Thomas Jefferson Papers

Report from John Lenthall, 7 May 1803

Report from John Lenthall

Amount of the Rough stone work to the South wing of

The Capitol from April 30th to May 7th 1803

Foundations of 13 Piers up to the offset. } 2350 } Perches 173
 to which the Walls were pulled down
Work done above the offset on the West } 1933
 Front including the Voids of the Arches
 as solid work
for B H Latrobe Surveyor

Jno Lenthall

MS (DLC); in Lenthall’s hand and signed by him; addressed: “Prest. U.S.”; endorsed by TJ: “Capitol. work Apr. 30. to May 7. 1803.”

John Lenthall (d. 1808) was born in Chesterfield, England, and trained as a carpenter. About 1793, he moved to the United States, becoming one of the early residents of the Federal City. He married Jane King, the daughter of Robert King, Sr., then the chief surveyor for the City of Washington, and eventually became friends with Benjamin Henry Latrobe, who hired him as clerk, or chief foreman, of the public works. Latrobe’s long absences from Washington required Lenthall to assume management over most aspects of the project. On 19 Sep. 1808, Lenthall was crushed to death when the vault of the court room in the north wing of the Capitol collapsed. In a eulogy composed the following day, Latrobe described Lenthall as “a perfect master” of his trade and praised his “benevolence of heart,” while also noting Lenthall’s “reserved exterior” and “rigid adherence to his own principles and opinions which nothing could bend” (National Intelligencer, 23 Sep. 1808; Latrobe, Correspondence description begins John C. Van Horne and Lee W. Formwalt, eds., The Correspondence and Miscellaneous Papers of Benjamin Henry Latrobe, New Haven, 1984–88, 3 vols. description ends , 1:256n; Benjamin H. Latrobe to TJ, 23 Sep. 1808).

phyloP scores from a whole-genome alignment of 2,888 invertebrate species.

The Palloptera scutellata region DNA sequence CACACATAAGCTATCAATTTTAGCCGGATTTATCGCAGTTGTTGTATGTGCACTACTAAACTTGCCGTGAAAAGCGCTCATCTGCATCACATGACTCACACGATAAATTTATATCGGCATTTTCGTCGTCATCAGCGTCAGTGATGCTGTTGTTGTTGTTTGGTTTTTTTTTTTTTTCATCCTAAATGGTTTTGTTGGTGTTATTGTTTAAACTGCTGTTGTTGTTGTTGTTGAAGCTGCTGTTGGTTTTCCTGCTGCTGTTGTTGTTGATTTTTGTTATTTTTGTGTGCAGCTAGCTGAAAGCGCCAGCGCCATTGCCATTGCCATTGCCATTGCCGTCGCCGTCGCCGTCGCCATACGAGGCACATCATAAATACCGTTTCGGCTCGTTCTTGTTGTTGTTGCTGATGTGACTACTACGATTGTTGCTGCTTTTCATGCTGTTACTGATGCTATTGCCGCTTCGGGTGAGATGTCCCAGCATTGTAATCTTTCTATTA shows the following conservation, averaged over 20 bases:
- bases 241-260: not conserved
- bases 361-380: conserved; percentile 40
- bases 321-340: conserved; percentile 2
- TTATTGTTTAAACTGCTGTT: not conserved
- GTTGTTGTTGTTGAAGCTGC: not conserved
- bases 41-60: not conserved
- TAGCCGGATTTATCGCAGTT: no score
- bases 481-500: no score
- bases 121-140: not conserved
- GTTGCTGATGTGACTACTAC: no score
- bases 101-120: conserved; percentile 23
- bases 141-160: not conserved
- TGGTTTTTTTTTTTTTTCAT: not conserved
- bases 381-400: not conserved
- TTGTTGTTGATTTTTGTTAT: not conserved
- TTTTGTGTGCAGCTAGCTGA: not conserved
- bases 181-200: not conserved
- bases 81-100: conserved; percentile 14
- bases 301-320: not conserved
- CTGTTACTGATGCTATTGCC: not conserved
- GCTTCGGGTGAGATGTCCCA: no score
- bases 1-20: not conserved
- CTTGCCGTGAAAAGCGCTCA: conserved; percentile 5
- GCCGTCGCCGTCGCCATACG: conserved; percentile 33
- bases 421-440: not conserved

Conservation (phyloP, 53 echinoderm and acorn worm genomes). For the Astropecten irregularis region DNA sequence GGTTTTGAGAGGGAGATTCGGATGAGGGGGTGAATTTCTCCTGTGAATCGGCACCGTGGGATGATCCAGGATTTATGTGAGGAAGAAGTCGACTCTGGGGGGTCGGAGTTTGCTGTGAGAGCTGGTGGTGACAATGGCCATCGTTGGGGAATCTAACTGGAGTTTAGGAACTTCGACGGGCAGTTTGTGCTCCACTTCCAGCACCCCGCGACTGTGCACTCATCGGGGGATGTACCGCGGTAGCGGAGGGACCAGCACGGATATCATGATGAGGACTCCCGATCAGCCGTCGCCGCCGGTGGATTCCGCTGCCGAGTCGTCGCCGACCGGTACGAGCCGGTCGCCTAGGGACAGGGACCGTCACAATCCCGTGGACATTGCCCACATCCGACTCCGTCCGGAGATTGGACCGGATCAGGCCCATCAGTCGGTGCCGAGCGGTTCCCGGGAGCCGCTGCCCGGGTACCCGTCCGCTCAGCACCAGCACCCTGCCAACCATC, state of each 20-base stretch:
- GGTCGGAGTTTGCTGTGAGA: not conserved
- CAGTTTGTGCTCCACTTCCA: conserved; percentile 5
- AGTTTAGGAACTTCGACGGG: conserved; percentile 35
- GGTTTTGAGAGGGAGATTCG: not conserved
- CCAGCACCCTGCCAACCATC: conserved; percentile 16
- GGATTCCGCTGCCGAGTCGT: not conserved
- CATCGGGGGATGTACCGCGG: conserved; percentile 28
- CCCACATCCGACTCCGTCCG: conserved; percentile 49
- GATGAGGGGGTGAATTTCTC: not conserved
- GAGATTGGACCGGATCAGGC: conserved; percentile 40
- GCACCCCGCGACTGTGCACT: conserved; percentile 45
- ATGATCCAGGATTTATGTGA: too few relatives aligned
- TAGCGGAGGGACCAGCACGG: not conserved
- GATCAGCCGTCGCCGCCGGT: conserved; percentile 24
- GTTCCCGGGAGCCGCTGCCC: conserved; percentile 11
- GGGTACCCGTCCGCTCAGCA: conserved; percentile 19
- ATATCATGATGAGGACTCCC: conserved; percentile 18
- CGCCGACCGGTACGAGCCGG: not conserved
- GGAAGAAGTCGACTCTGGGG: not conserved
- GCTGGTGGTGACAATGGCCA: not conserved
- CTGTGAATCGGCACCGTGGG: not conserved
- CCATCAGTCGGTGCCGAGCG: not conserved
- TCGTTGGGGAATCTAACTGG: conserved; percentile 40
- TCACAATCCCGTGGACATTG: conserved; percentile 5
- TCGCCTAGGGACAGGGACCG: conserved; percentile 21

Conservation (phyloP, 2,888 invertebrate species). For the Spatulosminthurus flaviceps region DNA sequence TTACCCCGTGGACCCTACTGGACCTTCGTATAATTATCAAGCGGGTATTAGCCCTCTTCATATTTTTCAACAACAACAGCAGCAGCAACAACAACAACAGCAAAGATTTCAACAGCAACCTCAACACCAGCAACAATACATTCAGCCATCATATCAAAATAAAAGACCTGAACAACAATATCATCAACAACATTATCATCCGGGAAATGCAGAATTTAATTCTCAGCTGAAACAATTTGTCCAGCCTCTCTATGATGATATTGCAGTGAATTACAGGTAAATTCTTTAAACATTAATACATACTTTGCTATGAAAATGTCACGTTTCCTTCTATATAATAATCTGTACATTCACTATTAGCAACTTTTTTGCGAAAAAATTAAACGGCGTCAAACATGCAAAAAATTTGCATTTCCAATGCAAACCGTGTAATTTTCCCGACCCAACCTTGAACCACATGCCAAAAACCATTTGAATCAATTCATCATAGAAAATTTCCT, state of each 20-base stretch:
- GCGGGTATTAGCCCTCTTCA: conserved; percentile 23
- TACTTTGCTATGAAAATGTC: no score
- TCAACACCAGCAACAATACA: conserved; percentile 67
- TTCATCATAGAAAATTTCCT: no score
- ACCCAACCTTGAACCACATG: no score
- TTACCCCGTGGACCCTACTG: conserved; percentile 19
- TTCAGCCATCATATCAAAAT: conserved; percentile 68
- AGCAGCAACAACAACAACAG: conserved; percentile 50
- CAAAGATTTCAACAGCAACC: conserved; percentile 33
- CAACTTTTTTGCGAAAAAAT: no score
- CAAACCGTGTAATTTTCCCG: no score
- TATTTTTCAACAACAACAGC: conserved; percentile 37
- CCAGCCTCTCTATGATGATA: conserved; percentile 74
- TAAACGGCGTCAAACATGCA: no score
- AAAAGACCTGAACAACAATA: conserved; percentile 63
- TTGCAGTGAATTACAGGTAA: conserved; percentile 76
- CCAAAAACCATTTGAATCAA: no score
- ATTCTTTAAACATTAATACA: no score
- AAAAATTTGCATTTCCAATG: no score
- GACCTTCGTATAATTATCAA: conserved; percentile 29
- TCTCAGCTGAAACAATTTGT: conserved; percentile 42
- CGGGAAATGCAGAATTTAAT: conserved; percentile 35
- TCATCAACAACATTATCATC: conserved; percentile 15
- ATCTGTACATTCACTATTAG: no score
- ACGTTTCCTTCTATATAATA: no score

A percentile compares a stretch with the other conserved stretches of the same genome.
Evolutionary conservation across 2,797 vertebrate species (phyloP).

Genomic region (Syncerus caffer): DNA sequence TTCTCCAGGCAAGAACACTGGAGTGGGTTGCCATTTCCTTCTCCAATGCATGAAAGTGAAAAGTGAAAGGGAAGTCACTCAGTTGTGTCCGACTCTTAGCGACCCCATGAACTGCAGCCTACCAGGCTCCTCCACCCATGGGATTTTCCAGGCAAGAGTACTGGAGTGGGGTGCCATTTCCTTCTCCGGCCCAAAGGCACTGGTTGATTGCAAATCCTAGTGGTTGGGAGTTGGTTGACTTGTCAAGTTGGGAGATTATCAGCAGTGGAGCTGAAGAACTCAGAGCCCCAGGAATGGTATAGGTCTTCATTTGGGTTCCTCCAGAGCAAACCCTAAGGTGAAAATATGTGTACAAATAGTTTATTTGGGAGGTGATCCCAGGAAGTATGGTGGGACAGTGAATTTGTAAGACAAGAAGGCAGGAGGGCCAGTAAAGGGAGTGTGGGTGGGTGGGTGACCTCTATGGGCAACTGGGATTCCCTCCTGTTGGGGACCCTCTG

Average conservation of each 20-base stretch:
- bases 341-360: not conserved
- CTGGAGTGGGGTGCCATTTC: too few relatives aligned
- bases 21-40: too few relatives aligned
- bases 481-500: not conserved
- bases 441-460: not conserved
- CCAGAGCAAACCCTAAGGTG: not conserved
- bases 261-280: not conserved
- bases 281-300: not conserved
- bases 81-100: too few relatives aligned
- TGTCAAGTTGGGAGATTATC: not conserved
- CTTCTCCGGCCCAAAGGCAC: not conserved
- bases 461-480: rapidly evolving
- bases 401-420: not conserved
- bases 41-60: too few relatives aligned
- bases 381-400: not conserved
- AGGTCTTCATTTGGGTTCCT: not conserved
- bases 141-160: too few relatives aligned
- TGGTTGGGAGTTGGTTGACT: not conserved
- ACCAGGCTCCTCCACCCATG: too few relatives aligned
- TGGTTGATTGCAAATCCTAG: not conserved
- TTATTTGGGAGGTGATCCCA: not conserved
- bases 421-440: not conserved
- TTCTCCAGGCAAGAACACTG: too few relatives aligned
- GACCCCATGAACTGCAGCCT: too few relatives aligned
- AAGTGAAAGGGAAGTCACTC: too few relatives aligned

As a measurement for stone, perches were understood to equal 16½ feet in length, 18 inches in height, and 12 inches in thickness (OED description begins J. A. Simpson and E. S. C. Weiner, eds., The Oxford English Dictionary, Oxford, 1989, 20 vols. description ends ; Carl R. Lounsbury, An Illustrated Glossary of Early Southern Architecture and Landscape [New York, 1994], 267). After consulting with Lenthall, TJ had asked Latrobe in his letter of 23 Apr. to have Lenthall report on the perches of stonework laid every week.

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